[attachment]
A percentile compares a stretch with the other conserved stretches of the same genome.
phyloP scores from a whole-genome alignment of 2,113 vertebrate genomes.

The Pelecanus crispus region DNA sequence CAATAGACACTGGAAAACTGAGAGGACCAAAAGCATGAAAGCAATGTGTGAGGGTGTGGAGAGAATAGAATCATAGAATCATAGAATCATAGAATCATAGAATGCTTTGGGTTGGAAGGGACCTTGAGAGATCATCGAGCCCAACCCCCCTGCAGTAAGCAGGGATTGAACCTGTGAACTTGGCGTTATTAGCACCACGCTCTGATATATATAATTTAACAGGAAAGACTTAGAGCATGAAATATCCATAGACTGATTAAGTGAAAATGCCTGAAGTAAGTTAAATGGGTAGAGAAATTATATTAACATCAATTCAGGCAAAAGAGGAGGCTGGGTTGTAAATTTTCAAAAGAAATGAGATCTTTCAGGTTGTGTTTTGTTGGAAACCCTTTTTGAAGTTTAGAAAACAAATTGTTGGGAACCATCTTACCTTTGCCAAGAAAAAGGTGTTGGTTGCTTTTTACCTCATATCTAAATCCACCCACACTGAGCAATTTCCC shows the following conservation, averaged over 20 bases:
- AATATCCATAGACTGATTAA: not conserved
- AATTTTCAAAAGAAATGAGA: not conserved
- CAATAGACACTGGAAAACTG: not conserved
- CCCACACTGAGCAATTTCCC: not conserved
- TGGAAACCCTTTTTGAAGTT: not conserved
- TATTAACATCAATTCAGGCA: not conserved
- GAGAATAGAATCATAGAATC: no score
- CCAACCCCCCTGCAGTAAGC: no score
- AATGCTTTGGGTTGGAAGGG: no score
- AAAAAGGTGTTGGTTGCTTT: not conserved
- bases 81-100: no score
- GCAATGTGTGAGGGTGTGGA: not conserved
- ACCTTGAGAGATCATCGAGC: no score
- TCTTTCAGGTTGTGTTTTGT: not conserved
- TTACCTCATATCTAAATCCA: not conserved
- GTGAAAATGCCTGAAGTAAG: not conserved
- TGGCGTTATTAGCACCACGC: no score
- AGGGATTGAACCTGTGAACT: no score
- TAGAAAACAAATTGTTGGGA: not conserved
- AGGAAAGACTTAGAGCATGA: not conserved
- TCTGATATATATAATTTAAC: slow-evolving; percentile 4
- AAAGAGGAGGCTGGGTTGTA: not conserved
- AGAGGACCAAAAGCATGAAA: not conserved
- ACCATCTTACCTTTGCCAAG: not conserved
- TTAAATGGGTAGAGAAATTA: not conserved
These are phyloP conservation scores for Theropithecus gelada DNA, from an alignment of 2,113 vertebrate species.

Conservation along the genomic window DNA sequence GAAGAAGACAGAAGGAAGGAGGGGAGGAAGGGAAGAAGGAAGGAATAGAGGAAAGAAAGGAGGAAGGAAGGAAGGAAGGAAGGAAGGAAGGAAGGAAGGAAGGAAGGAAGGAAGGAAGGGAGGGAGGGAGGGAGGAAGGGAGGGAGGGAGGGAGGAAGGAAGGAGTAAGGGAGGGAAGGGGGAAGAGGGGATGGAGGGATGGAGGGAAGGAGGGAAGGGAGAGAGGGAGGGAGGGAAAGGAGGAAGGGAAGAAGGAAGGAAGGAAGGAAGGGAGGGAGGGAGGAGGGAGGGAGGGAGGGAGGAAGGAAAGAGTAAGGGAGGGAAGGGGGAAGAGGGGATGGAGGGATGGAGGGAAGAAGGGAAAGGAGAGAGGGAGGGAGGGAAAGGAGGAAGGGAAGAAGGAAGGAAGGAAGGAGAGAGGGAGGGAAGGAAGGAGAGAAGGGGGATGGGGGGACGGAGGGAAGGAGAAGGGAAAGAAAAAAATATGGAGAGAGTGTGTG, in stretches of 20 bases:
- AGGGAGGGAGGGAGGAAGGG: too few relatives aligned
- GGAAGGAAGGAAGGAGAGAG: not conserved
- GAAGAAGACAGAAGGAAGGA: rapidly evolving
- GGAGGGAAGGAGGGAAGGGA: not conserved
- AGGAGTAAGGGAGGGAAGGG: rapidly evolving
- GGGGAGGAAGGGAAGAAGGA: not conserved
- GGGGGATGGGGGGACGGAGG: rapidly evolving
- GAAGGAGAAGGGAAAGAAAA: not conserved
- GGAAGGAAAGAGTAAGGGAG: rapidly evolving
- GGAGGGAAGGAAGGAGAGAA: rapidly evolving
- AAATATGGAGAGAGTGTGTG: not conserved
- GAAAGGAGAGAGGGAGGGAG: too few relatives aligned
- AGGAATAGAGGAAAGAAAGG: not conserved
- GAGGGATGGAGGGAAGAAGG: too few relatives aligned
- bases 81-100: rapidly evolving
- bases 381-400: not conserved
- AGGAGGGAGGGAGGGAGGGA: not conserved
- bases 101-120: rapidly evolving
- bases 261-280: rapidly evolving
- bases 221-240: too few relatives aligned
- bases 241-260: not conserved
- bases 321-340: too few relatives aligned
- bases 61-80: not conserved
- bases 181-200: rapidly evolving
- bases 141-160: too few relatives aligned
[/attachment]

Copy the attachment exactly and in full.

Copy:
A percentile compares a stretch with the other conserved stretches of the same genome.
phyloP scores from a whole-genome alignment of 2,113 vertebrate genomes.

The Pelecanus crispus region DNA sequence CAATAGACACTGGAAAACTGAGAGGACCAAAAGCATGAAAGCAATGTGTGAGGGTGTGGAGAGAATAGAATCATAGAATCATAGAATCATAGAATCATAGAATGCTTTGGGTTGGAAGGGACCTTGAGAGATCATCGAGCCCAACCCCCCTGCAGTAAGCAGGGATTGAACCTGTGAACTTGGCGTTATTAGCACCACGCTCTGATATATATAATTTAACAGGAAAGACTTAGAGCATGAAATATCCATAGACTGATTAAGTGAAAATGCCTGAAGTAAGTTAAATGGGTAGAGAAATTATATTAACATCAATTCAGGCAAAAGAGGAGGCTGGGTTGTAAATTTTCAAAAGAAATGAGATCTTTCAGGTTGTGTTTTGTTGGAAACCCTTTTTGAAGTTTAGAAAACAAATTGTTGGGAACCATCTTACCTTTGCCAAGAAAAAGGTGTTGGTTGCTTTTTACCTCATATCTAAATCCACCCACACTGAGCAATTTCCC shows the following conservation, averaged over 20 bases:
- AATATCCATAGACTGATTAA: not conserved
- AATTTTCAAAAGAAATGAGA: not conserved
- CAATAGACACTGGAAAACTG: not conserved
- CCCACACTGAGCAATTTCCC: not conserved
- TGGAAACCCTTTTTGAAGTT: not conserved
- TATTAACATCAATTCAGGCA: not conserved
- GAGAATAGAATCATAGAATC: no score
- CCAACCCCCCTGCAGTAAGC: no score
- AATGCTTTGGGTTGGAAGGG: no score
- AAAAAGGTGTTGGTTGCTTT: not conserved
- bases 81-100: no score
- GCAATGTGTGAGGGTGTGGA: not conserved
- ACCTTGAGAGATCATCGAGC: no score
- TCTTTCAGGTTGTGTTTTGT: not conserved
- TTACCTCATATCTAAATCCA: not conserved
- GTGAAAATGCCTGAAGTAAG: not conserved
- TGGCGTTATTAGCACCACGC: no score
- AGGGATTGAACCTGTGAACT: no score
- TAGAAAACAAATTGTTGGGA: not conserved
- AGGAAAGACTTAGAGCATGA: not conserved
- TCTGATATATATAATTTAAC: slow-evolving; percentile 4
- AAAGAGGAGGCTGGGTTGTA: not conserved
- AGAGGACCAAAAGCATGAAA: not conserved
- ACCATCTTACCTTTGCCAAG: not conserved
- TTAAATGGGTAGAGAAATTA: not conserved
These are phyloP conservation scores for Theropithecus gelada DNA, from an alignment of 2,113 vertebrate species.

Conservation along the genomic window DNA sequence GAAGAAGACAGAAGGAAGGAGGGGAGGAAGGGAAGAAGGAAGGAATAGAGGAAAGAAAGGAGGAAGGAAGGAAGGAAGGAAGGAAGGAAGGAAGGAAGGAAGGAAGGAAGGAAGGAAGGGAGGGAGGGAGGGAGGAAGGGAGGGAGGGAGGGAGGAAGGAAGGAGTAAGGGAGGGAAGGGGGAAGAGGGGATGGAGGGATGGAGGGAAGGAGGGAAGGGAGAGAGGGAGGGAGGGAAAGGAGGAAGGGAAGAAGGAAGGAAGGAAGGAAGGGAGGGAGGGAGGAGGGAGGGAGGGAGGGAGGAAGGAAAGAGTAAGGGAGGGAAGGGGGAAGAGGGGATGGAGGGATGGAGGGAAGAAGGGAAAGGAGAGAGGGAGGGAGGGAAAGGAGGAAGGGAAGAAGGAAGGAAGGAAGGAGAGAGGGAGGGAAGGAAGGAGAGAAGGGGGATGGGGGGACGGAGGGAAGGAGAAGGGAAAGAAAAAAATATGGAGAGAGTGTGTG, in stretches of 20 bases:
- AGGGAGGGAGGGAGGAAGGG: too few relatives aligned
- GGAAGGAAGGAAGGAGAGAG: not conserved
- GAAGAAGACAGAAGGAAGGA: rapidly evolving
- GGAGGGAAGGAGGGAAGGGA: not conserved
- AGGAGTAAGGGAGGGAAGGG: rapidly evolving
- GGGGAGGAAGGGAAGAAGGA: not conserved
- GGGGGATGGGGGGACGGAGG: rapidly evolving
- GAAGGAGAAGGGAAAGAAAA: not conserved
- GGAAGGAAAGAGTAAGGGAG: rapidly evolving
- GGAGGGAAGGAAGGAGAGAA: rapidly evolving
- AAATATGGAGAGAGTGTGTG: not conserved
- GAAAGGAGAGAGGGAGGGAG: too few relatives aligned
- AGGAATAGAGGAAAGAAAGG: not conserved
- GAGGGATGGAGGGAAGAAGG: too few relatives aligned
- bases 81-100: rapidly evolving
- bases 381-400: not conserved
- AGGAGGGAGGGAGGGAGGGA: not conserved
- bases 101-120: rapidly evolving
- bases 261-280: rapidly evolving
- bases 221-240: too few relatives aligned
- bases 241-260: not conserved
- bases 321-340: too few relatives aligned
- bases 61-80: not conserved
- bases 181-200: rapidly evolving
- bases 141-160: too few relatives aligned